A museum-going love for the fine arts, incisive curiosity, intellectual rigor—these are not traits immediately associated with successful shoe salesmanship. Robert Goldberg puts them to good use, however, as the current scion of a family that, for three generations, has brought the Upper West Side one of its favorite retail businesses, Harry’s Shoes.
On a recent day at the store, Goldberg, 49, a self-proclaimed “low-key guy,” wore glove-soft leather loafers with no socks and a calm expression, despite the surrounding bustle. With his relaxed demeanor and quiet intensity, there’s no doubt he inherited his father’s enthusiasm, though perhaps from a different angle.
“I’ve always had a fascination with people’s different perceptions historically, with learning many different points of view,” said Goldberg, who studied political science and art history at Vassar. “There’s also a curiosity about how people achieve creativity through their workmanship. I love the concepts of footwear patterns and last shapes and how they express fashion or function.” He adds that he takes an “almost academic” approach, always striving to increase his knowledge, which gets him excited and makes him better at his job.
“I’m impassioned about this business,” he said. “I’m just a very interested party, highly motivated when it comes to understanding the product itself and also consumer trends. I love what I do. There’s a lot of emotion, a lot of pride, a lot of enjoyment.”
Goldberg’s grandfather Harry founded the business in the Bronx in 1931. His father Joseph opened a branch in Manhattan in 1975. A modest giant among footwear retailers, Joseph was a beloved community figure, kind mentor and common-sense philosopher who passed down much wisdom and shoe-selling savvy. He had a knack not only for connecting with customers but for recognizing trends and promoting sales.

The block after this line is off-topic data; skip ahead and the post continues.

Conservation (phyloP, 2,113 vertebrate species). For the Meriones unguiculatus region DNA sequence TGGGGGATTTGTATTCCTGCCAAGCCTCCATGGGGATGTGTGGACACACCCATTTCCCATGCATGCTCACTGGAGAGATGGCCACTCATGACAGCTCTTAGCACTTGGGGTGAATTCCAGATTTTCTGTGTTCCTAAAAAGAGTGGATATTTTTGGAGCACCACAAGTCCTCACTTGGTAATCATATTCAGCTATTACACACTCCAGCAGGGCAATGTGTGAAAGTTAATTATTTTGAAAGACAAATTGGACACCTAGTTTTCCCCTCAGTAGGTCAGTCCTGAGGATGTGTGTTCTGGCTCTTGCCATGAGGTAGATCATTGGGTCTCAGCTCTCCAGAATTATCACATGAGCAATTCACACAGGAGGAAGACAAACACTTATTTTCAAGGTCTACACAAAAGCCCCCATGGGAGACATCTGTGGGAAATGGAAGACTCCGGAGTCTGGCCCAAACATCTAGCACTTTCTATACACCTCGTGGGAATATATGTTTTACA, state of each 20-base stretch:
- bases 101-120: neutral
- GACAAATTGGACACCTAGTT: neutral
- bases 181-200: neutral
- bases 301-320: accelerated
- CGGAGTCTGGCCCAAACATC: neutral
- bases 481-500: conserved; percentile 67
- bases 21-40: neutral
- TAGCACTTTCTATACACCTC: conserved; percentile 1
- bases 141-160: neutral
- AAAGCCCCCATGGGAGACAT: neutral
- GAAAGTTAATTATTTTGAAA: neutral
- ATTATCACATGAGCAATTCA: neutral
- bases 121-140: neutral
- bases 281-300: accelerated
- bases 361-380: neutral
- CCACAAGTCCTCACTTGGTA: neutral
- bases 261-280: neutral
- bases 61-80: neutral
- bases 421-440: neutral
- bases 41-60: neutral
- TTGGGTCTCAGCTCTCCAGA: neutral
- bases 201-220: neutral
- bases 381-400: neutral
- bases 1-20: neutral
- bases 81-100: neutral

“My father and I built this business together,” said his son. “He was already here, obviously, but we took it to the next level.”
Outgrowing their original store at 83rd and Broadway, they opened a kids’ branch half a block north then hatched plans to expand the main shop from 2,800 to 6,800 square feet and transform it into a sleek 21st-century emporium. Joseph stayed active in the business into his eighties, working there frequently until just a few weeks before his death in March. Sadly, he did not live to see its reopening in early September, though he could go to his grave knowing his legacy was secure.
“My father was my life coach,” said Goldberg. “That about sums it up. He was the best man at my wedding. He was a very close, dear friend, a wonderful man and a great consigliere. Anyone who knew him loved him. He was a really great guy, and he’s sorely missed.”
By the time Goldberg went to work for his father at 23, he had already amassed considerable experience. During high school and college summers, he sold shoes at Stadler Florsheim and Barney’s. After graduation, he enrolled in the management training program at Macy’s. “When you’re in a small business,” he said, “you do everything: You sell, you do stock work, you manage the floor. When I first came to work for my dad, I was already well-versed in all that. So it was a natural transition.”
It’s too soon to tell whether Harry’s great-grandchildren will carry on the legacy. Goldberg’s sister, Randi Goldberg Wasserman, helps run the business; they each have two children—all school age.
“Randi and I would both be thrilled if future generations take over,” he said. “But it would have to be their decision because it’s a business of passion. You do it because you want to, because you’re interested, you enjoy people, you enjoy the product, you want to study it, you want to learn.”
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